While Ductmate and others were changing transverse duct construction in the '80s, another cadre of businesses began bringing the industry into the computer era. The first sight of this came at the January 1981 Chicago ASHRAE Show. In the East Hall, too small for the number of AHR exhibitors today, CTI (Construction Technology Inc) based in Elmsford, New York, displayed a CAM software operated table that laid out fittings using a scribe on a 4’ x’ 8’ piece of sheet metal, just as sheet metal workers had been doing by hand for decades. As I remember, it was fast – very fast.
To say contractors were interested would be an understatement. However, it didn’t cut the metal. Price tag: $250,000. Over the next year, CTI sold only a few, but with a commitment that a laser would be added to “cut” the metal – an additional $150,000. From memory, I know two that were sold that just did the scribing: Fabricated Products, Houston (now out of business) and Southern California based ACCO. Allied Sheet Metal, Seattle (also out of business) added the laser option at a total cost of $400,000.
CTI never got the laser to work due primarily to the sensitivity of sheet metal fabrication laser technology used at the time. Much later, Lockformer perfected laser cutting, but we’ll review that in a future story on the sheet metal industry in the 2010s. This is only conjecture, but I believe that during 1981 and 1982, Dick Levin, CTI’s owner, was blindsided by what was happening in CAM software in the Boston area with Cybermation. The beginnings of CAM started during the late 1970s/early ‘80s with programs for labeling fittings that were cut by hand. CTI had one; Joe Massaro, of Elmsford Sheet Metal/East Coast; Bill Elder, at Mechanical Data, now a division of Trimble; and others were in the business. These rudimentary programs had code that produced “smart” labels. The code ran of proprietary systems – pre PC days.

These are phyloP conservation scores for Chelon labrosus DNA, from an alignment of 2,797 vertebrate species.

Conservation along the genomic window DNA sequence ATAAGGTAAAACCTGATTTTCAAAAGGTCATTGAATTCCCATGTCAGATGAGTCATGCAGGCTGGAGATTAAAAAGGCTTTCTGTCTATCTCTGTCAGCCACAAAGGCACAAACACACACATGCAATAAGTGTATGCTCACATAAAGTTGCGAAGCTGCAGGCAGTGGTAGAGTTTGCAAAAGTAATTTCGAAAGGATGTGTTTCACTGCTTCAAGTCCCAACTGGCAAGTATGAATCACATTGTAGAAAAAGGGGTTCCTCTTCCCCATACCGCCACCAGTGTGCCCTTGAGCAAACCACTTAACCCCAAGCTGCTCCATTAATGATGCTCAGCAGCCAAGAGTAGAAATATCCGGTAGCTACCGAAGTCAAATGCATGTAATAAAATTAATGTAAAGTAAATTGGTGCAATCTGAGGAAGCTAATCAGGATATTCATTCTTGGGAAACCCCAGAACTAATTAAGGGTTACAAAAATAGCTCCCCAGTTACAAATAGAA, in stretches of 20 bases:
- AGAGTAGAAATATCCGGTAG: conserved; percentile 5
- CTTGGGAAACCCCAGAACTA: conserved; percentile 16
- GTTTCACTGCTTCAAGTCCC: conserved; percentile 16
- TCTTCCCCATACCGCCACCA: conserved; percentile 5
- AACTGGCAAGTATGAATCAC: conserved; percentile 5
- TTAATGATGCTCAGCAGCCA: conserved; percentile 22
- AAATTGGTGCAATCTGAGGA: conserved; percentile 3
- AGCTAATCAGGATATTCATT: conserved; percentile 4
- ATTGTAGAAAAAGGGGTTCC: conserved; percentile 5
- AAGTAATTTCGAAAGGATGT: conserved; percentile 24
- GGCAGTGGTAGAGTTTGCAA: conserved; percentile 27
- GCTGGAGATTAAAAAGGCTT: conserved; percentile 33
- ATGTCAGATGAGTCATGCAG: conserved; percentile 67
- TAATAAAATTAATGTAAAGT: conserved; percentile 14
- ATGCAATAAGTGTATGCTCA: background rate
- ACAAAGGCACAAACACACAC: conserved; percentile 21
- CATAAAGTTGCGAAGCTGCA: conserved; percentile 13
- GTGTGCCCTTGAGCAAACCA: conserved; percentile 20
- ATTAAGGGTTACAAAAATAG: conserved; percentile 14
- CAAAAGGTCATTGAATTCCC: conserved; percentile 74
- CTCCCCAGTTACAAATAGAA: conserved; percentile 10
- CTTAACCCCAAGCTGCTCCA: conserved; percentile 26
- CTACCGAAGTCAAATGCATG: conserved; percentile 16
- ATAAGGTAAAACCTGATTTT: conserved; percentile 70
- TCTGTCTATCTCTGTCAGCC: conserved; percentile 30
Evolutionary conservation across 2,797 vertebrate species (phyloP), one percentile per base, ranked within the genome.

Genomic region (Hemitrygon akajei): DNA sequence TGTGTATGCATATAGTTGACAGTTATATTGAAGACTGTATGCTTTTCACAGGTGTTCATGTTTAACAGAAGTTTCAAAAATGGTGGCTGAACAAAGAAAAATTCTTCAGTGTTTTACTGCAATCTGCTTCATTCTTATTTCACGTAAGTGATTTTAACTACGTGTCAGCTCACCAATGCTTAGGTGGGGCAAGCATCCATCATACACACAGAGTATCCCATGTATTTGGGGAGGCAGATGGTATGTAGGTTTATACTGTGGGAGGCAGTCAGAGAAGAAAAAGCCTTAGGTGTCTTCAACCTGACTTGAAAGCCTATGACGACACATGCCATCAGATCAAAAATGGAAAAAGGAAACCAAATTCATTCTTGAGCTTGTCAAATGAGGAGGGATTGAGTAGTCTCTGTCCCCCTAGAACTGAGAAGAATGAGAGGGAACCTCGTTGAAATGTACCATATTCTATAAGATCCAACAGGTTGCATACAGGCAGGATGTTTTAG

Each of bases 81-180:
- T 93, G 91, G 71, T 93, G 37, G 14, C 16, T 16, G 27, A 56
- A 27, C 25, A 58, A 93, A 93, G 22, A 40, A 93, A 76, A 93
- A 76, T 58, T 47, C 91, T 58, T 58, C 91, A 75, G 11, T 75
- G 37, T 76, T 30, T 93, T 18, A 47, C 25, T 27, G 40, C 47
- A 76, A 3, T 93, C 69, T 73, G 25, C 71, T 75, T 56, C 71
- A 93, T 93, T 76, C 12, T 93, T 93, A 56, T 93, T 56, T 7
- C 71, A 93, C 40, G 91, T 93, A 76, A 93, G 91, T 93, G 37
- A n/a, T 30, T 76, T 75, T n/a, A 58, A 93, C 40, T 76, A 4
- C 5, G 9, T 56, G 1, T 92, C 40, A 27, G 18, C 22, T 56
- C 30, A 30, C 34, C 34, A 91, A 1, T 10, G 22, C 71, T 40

Cybermation was a small, Cambridge, Massachusetts-based company in bankruptcy in the early ‘80s. They had programs for cutting steel plate in the shipping industry. Enter Ralph Ritchie, an early rep for Engel who later switched to representing Welty-Way and Lockformer in New England. Ralph financed Cybermation out of bankruptcy, taking a 30% ownership stake as I recall, and teamed up with Harrington Bros., a large local sheet metal contractor, now part of Boston-based J. C. Cannistraro, to develop the first plasma based cutting table. Almost secretively, it entered the market in 1982 at $140,000. This price point shocked the industry. It wasn’t even remotely a contest when compared to $400,000 for the “Chicken-Hawk’s” (Levine’s moniker due to patent litigation he would later initiate against the entire industry, but I’m getting ahead of myself) laser system.
If the Chicken-Hawk was blindsided, the rest of the industry was caught sleeping too. During 1982, many others jumped into the market and raced to catch up. Not wanting to be left out, all worked to secure booth space at the January 1983 Atlantic City ASHRAE Show, where all were “officially” introduced to the industry. First into the fray was Lockformer with their Vulcan; then Linde, the gas supplier who teamed up with Joe Massaro at East Coast; then MG; Vicon and others. What followed next was a race to the bottom with pricing. Within weeks, that $140,000 Cybermation table settled in at $50,000 to $60K, where it stayed for decades.
Cybermation took the first big lead with the promotional help of Ralph Ritchie’s contacts with Welty-Way (IPI) and Lockformer dealers. Some early Cyb dealers were actually Lockformer’s. Eventually, Ralph’s financial interest did not sit well with Met-Coil, then parent of (IPI/Lockformer). It conflicted with Lockformer’s Vulcan representation. He eventually lost that representation, which caused disruptions in the New England market for HVAC machinery that continues today.
But Cybermation’s initial development of plasma cutting changed the industry even more than the “Four Bolt Connector” revolution – and revolution is not too strong a word to use. Today, 40 years later, every duct shop in the U.S. and around the world has some sort of CAM cutting software driving a fitting table, basically an X/Y dumb machine. Starting at that 1983 ASHRAE Show and every national or international HVAC machinery show since, including smaller regional and dealer shows that I’ve attended, major vendors have at least one running in their respected booths.